Wednesday, October 8, 2008

What is a state champion?

The headline from the Google Alert-chess reads: Hilton Head High senior wins state chess event. Reading further I found: Hilton Head Island High School senior Rade Musulin tied for first place in the state chess championship. Rade, 17, competed over the weekend in the event ...
Before clicking on the link, I thought to myself, "That's strange. I just checked out the crosstables after Inga Gurevich called and I saw that IM Kurill Kuderinov finished clear first." Then I had another thought, maybe the young man tied for the first resident of the great state of South Carolina, always first in the hearts of a true Southerner. I then surfed on over to the SCCA website (a fine one, I might add, which puts the GCA site to shame), and found the sole state champion is NM Philipp Lamby, who although born in Aachen, Germany, currently teaches and does research at the University of South Carolina. "How can that be?" I asked myself.
Upon reading the story on the website, I found the answer. It says, "He tied in the amateur category."
That is the problem when a completely separate tournament is held in conjunction with a title event. This young fellow did not win a state championship; he tied for first place in a tournament for weaker players, not ready for prime time, held in conjunction with the SOUTH CAROLINA STATE CHAMPIONSHIP!
I can understand why the people of Hilton Head would be proud of their native son, but to call him a "state champion" is not only confusing, but it cheapens the title for the player who actually holds the title of CHAMPION OF THE STATE OF SOUTH CAROLINA!
This Saturday the House will hold a G/45 one day event. The GCA , in it's wisdom, has decided to call the winner the "state champion." I assume the winner will be known as the G/45 champion of the state of Georgia. If so, it would only seem to cheapen the actual title of Georgia State Champion, obtained at what is now referred to as a "standard" time control. Was any thought given to that fact? Was there any discussion before it was decided to call the winner of this particular G/45 the state champion? If someone, such as the new IM, Kurill Kuderinov, happens to win 4-0 and there is a six way tie at 3-1 among Georgians, does that mean we will have six MORE state champions (to go with the three who tied at the actual State Championship)?


poke smotter said...

Smoke pot

Anonymous said...

I'd like to generally agree with you on your concerns about cheapening the word "Champion", but I'd also like to hear the GCA's side of the story before jumping to any conclusions. I have read Mulfish's response at, but woulod like very much to read something more "official". Does the GCA board post minutes or announcements or press releases anywhere? I have spent a little time looking, but not enough to know it isn't there.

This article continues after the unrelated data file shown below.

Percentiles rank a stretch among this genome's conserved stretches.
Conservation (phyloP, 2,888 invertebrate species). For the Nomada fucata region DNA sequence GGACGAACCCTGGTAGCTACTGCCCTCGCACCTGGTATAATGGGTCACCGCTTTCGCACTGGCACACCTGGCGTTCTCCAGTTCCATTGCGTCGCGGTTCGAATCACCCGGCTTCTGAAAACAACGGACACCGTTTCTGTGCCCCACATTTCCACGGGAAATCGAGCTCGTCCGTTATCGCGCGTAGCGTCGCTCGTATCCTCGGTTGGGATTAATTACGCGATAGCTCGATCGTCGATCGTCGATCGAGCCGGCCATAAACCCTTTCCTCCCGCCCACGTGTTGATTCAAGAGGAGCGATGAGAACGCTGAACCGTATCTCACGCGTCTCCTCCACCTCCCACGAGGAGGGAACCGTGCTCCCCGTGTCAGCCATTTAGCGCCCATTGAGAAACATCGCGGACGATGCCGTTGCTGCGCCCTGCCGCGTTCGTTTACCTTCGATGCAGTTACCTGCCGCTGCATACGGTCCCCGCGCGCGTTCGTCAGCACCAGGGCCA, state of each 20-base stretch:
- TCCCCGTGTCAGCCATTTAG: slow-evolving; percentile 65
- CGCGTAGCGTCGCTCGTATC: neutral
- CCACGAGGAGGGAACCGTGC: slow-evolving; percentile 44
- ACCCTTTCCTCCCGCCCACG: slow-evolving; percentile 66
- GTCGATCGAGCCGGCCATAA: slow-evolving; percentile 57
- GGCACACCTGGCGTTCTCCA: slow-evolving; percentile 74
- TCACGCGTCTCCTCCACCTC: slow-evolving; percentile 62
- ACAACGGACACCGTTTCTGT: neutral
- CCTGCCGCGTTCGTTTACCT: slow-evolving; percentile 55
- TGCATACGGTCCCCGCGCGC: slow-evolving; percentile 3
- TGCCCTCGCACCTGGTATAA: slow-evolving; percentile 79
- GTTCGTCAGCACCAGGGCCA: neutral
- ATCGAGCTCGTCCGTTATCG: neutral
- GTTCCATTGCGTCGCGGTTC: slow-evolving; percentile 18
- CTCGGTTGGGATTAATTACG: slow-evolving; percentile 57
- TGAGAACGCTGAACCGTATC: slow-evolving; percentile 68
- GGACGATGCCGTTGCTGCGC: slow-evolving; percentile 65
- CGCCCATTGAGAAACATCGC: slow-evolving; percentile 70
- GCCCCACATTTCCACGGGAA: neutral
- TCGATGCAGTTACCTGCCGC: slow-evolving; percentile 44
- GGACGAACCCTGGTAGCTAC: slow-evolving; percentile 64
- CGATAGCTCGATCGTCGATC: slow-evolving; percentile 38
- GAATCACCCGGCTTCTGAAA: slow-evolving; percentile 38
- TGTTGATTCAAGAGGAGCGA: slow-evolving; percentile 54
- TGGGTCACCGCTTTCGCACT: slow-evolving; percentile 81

Charles Gowing
occasional u1400 player at the House of Pain

Mulfish said...

I also agree with Mike's concerns about cheapening of the word champion with regard to the Hilton Head player.

Minutes of the GCA Board meetings have not been published as long as I've been a member (2001). If they were, however, you would find no reference to the G/45 event, because it was never discussed in a GCA meeting. The discussions I referred to occurred via e-mail. I'd have to check, but I don't recall anyone expressing any concerns about the House using "Georgia" in the event name. I can't speak for anyone else, but I never considered the possibility that anyone would consider this an official GCA state championship event. And in a way, we could say no one did. Mike brought the issue up, but he argued AGAINST the idea that it was a legitimate state title would be conferred on the winner.

Since I've been here, I've never seen a state title event run by anyone other than the GCA.

This reminds me of an amusing misuse of "Championship" in an event title at the ACC. Each year the house runs the Atlanta Chess Center Championship. I (in jest) told David Spinks that I expected free entry, because the ACC website at the time listed entry into the club championship as a benefit of membership. They have subsequently closed that particular loophole.